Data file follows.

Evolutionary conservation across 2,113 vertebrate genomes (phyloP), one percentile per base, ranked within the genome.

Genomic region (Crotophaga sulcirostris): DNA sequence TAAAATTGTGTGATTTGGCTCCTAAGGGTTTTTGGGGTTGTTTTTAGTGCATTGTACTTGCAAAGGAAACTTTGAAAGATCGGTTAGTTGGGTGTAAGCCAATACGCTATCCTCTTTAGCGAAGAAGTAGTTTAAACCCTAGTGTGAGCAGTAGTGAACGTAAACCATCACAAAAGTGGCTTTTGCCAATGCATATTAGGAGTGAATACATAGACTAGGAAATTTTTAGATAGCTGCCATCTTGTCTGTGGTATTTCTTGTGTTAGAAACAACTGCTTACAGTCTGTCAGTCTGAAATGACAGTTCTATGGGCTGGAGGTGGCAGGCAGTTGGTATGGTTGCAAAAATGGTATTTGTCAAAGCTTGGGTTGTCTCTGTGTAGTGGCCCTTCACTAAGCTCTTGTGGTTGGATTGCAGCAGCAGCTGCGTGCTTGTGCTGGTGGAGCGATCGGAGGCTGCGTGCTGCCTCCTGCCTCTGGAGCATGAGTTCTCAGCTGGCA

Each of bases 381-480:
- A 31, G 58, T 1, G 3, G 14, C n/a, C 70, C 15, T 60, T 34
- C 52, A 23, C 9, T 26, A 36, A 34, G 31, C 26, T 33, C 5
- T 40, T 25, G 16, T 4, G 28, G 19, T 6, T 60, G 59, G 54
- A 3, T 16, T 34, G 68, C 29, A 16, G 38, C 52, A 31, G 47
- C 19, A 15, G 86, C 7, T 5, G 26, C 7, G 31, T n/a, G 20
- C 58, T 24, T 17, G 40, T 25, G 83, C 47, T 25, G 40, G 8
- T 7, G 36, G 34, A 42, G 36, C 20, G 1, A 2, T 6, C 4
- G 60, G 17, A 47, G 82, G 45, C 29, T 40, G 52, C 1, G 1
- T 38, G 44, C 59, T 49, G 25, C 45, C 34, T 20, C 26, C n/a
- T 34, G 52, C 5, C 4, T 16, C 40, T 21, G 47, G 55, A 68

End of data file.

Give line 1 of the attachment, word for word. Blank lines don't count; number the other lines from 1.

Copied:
Evolutionary conservation across 2,113 vertebrate genomes (phyloP), one percentile per base, ranked within the genome.